We love TED talks and the unique ways that speakers work to change the planet through innovation. But, of course, we love TED talks about issues related to consumerism even more. Today, we thought that we’d share three of our favorite TED talks about the topic of consumerism and how to overcome the mass media obsession with making you the most consumerist consumer that you can be! Sit back as the most awesome postconsumer that you can be and enjoy some fun.
Jessi Arrington: Wear Nothing New
We love the idea of thrift shopping, upcycling fashion and creating your own unique looks without first-time buying of clothing. We also love the New-to-You Party. That’s why we loved designer Jessi Arrington’s TED talk on how to be fashionable without ever setting foot in a first-time-use store.
From TED: Designer Jessi Arrington packed nothing for TED but 7 pairs of undies, buying the rest of her clothes in thrift stores around LA. It’s a meditation on conscious consumption — wrapped in a rainbow of color and creativity.
Rachel Botsman: The Case for Collaborative Consumption
One of the driving forces of over-consumption in America is the idea that owning something of your own gives you a status that’s greater than sharing something. However, one of the most environmentally-friendly and economically-friendly solutions to taming consumerism is to embrace a culture in which not every item needs to be individually owned. Does that sound crazy? It sounds less crazy and entirely cool if you think of examples where it’s already working, such as Zip Cars.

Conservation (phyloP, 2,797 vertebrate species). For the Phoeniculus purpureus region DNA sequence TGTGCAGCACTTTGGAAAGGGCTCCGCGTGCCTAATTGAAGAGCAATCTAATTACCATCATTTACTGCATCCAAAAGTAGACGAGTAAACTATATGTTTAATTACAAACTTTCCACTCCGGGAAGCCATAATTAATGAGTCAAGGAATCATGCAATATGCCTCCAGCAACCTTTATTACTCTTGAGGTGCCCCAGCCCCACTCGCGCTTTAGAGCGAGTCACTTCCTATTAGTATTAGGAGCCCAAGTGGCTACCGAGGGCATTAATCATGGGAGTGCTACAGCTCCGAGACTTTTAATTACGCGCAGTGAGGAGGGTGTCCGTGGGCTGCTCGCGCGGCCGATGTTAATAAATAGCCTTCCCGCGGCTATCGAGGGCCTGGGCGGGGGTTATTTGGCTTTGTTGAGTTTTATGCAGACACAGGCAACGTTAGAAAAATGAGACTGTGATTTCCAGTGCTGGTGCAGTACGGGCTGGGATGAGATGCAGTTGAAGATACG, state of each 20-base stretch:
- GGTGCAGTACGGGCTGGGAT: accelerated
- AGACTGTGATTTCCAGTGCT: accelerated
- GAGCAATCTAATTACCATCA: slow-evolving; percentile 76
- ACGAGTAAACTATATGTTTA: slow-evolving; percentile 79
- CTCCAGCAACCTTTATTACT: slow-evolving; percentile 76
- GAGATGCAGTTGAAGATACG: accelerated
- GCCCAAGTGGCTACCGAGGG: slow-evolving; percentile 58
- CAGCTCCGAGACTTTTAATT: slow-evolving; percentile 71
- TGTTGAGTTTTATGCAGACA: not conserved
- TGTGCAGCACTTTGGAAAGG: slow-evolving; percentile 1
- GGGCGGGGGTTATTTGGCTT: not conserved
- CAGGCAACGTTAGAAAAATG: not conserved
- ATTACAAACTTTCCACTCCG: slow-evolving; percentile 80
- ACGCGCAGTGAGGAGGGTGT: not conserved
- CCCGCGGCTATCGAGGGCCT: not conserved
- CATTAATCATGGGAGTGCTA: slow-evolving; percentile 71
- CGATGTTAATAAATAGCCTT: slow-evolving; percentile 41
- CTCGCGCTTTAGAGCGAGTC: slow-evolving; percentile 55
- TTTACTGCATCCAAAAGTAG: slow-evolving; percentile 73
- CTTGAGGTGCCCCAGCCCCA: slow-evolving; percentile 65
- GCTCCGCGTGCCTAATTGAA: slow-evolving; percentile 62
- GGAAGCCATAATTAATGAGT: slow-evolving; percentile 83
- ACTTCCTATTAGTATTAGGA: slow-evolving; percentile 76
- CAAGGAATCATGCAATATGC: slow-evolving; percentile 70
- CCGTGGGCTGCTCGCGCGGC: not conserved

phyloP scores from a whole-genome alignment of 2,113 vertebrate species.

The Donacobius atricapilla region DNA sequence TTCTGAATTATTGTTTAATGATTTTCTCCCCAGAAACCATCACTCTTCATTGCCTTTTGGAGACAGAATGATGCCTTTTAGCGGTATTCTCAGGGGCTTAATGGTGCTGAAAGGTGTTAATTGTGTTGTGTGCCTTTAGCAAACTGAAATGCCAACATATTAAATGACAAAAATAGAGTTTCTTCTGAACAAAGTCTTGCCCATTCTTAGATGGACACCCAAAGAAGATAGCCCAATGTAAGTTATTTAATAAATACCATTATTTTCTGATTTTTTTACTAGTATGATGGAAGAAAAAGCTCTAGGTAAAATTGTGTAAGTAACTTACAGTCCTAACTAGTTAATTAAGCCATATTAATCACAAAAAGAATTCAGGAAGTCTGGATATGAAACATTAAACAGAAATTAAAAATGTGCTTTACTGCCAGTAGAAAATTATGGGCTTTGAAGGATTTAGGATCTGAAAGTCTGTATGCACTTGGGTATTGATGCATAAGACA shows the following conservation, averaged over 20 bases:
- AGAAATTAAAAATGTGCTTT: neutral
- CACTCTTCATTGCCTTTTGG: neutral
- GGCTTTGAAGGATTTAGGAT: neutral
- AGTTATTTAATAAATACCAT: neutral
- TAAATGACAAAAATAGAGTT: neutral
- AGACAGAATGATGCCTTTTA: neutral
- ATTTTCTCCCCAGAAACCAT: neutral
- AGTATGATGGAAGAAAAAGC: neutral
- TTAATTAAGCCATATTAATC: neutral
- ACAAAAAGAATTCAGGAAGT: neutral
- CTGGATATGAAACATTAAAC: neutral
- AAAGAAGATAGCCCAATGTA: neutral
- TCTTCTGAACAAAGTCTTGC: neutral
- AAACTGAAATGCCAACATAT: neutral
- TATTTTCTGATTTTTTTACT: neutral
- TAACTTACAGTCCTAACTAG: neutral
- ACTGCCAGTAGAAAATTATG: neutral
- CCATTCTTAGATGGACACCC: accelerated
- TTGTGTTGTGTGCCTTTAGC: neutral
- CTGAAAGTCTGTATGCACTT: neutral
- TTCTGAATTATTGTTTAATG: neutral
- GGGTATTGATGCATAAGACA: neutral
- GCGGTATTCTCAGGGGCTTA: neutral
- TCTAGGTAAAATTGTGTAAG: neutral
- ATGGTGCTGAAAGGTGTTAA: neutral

From TED: In her talk, Rachel Botsman says we’re “wired to share” — and shows how websites like Zipcar and Swaptree are changing the rules of human behavior.
Dianna Cohen: Tough Truths About Plastic Pollution
So much of what we consume, particularly in single-use scenarios, is plastic that then stays with us in the form of landfills and more. Like many things, lots of us don’t realize the full impact of plastics in our lives or what they’ll lead to down the road.
From TED: Artist Dianna Cohen shares some tough truths about plastic pollution in the ocean and in our lives — and some thoughts on how to free ourselves from the plastic gyre.